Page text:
‘Slave Play’: Black and White Couple Conundrums ⭐️⭐️⭐️

Returning to the Mark Taper is wonderful and Jeremy O. Harris’ “Slave Play” will certain spark some conversations, but in Los Angeles, during a pandemic that has seen racial tensions rise, the play seems reductive.

Walking into the thrust theater, the audiences sees themselves reflected by the panels of mirrors of the backdrop while listening to the sounds of what approximate everyday ambiance on a Southern plantation. The stage almost seems like theater in the round. You might feel you should be standing straight up in your stiff formal wear or floating along in your hoop skirts.

The play involves three different couples locked in different scenarios on the MacGregor Plantation. Kaneisha (Antonio Bette Crowe-Legacy), a Black slave, is seductively cleaning the house of Jim, who isn’t a plantation owner, but as an overseer still can have another man’s slave clean his cabin. The wife of the plantation owner, Alana (Elizabeth Stahlmann) has requested that one of the light-skinned house slaves, Phillip (Jonathan Higginbotham), play his violin for her in her bedroom as she lounges around on her four-postered lace canopied bed. Gary (Jake Dante Powell) is a Black overseer who is increasingly asserting his power over an indentured servant, Dustin (Devin Kawaoka). Dustin isn’t Black, but he emphasizes that he isn’t white.

Analyzing the Antebellum Sexual Performance anxieties between these interracial couples are another couple, Teá (Chalia La Tour) and Patricia (Irene Sofia Lucio).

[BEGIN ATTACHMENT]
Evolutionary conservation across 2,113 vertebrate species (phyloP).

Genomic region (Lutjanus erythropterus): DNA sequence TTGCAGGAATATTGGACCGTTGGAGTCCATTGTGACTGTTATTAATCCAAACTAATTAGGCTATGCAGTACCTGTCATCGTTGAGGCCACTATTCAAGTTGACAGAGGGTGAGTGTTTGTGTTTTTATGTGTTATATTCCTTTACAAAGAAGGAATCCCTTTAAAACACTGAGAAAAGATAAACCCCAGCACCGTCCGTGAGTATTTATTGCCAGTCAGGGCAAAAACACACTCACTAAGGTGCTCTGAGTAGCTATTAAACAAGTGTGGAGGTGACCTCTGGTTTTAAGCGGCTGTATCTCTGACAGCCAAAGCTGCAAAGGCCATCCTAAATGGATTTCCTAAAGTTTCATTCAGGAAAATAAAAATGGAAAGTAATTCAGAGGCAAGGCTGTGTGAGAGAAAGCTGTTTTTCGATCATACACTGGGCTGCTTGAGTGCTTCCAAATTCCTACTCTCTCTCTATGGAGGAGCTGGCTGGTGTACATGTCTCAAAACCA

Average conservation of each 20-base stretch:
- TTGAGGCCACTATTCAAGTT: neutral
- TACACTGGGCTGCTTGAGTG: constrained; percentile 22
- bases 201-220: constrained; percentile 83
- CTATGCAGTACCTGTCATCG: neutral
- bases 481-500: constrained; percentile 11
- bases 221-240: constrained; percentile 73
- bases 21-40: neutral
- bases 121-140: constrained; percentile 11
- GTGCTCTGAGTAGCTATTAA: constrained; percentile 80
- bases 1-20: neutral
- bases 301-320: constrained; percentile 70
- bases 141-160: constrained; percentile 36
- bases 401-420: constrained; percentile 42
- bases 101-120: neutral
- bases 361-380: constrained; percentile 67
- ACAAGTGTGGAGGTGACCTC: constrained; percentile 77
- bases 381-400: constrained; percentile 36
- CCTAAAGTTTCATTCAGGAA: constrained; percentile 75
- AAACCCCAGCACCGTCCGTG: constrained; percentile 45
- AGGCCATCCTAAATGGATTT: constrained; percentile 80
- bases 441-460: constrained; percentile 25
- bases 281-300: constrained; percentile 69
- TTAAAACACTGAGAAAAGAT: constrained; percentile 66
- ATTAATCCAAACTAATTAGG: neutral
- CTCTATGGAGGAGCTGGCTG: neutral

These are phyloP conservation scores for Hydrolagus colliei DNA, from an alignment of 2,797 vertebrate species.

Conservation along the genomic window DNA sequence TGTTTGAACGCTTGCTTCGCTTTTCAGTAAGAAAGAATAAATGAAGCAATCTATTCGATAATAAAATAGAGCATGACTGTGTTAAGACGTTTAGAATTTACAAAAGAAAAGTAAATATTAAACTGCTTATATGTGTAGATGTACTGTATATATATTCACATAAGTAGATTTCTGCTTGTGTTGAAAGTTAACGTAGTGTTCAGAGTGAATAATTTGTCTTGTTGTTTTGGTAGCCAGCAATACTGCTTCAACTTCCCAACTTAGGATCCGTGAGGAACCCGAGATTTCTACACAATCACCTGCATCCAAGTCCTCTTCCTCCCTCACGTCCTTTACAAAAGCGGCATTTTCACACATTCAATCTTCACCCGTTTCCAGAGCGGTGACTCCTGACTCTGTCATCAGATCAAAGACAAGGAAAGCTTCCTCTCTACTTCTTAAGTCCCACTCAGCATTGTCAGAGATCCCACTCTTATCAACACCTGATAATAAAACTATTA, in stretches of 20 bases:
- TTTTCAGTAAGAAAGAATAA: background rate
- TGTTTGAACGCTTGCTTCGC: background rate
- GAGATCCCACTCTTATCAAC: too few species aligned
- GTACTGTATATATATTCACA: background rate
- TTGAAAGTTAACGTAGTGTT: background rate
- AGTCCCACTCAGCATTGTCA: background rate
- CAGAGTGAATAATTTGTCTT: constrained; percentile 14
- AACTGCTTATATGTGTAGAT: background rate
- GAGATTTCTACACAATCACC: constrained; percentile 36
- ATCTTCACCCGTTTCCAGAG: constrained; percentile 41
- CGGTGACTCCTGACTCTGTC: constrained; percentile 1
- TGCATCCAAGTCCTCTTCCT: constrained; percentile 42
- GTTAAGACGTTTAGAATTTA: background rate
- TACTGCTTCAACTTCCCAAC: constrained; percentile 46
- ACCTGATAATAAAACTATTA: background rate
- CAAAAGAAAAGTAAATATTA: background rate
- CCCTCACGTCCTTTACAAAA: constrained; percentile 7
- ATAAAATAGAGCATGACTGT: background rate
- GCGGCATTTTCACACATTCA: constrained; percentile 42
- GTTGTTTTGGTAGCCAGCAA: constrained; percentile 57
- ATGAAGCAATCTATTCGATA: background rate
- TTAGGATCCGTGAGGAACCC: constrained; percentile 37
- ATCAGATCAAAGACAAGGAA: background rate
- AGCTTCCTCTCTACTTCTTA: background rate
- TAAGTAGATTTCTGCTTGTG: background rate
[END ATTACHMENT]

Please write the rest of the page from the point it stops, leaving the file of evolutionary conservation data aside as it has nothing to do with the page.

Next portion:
There’s a turn in here, a twist that I won’t ruin. Instead, let me use the program notes to describe what happens here. A quote from “Black Rage” considers that “One could make a case for mutual lust and jealousy as the basis for racial conflict in America.”

Poet Morgan Parker also asserts that:

This might hurt. This could prod open regrets and secrets and what you find could be shock. But there’s nothing in ‘Slave Play’ that part of you doesn’t already know. The setting: a plantation. Time: irrelevant. Lights up on a Black woman working. Before I saw it, all anyone would ‘give away’ was that ‘Slave Play’ would resonate with me–as a Black woman and particularly as someone who’s tried to post-coitally tell a White lover that when we have sex, there’s blip wherein I suddenly inhabit an ancestor’s body and he the body of a pale, pilfering master. Whiteness was difficult for my lover to hear about and mid-thirst ancestral abduction perhaps incomprehensible, but it got said.

I am not Black nor am I White. I am not white-passing like Dustin nor the actor who plays him. I have considered the complications of becoming emotionally entangled with a White or Black man, but the shadow that haunts such exchanges is the Western concept of a geisha girl and/or the myth of penis size.

In Los Angeles, the plantations were called haciendas. The slaves were not from Africa. Slavery did not end with the American Civil War nor Juneteenth in California. Under Mexican law, slavery was abolished here and, unlike Texas, never re-introduced when California became part of the USA. In practice, however, Native Americans were enslaved even after the 1860s.

Issues of race are more complicated than the binary of Black and White. In the play, Jim is supposed to be British. While there are Black British residents and citizens, there is also a hierarchy of Whiteness, one that predates US slavery of people of African descent. Some of the White against White prejudices are more recent developments, started by King Henry VIII (1491-1547).  The Anglicans against Catholics split the British population and in modern times, the boiled into what was known as The Troubles and include a lynching (corporals killings on 19 March 1988). Other historic animosities predate that (e.g. English against the Scots) and there were many wars. The first War of Scottish Independence was in 1296.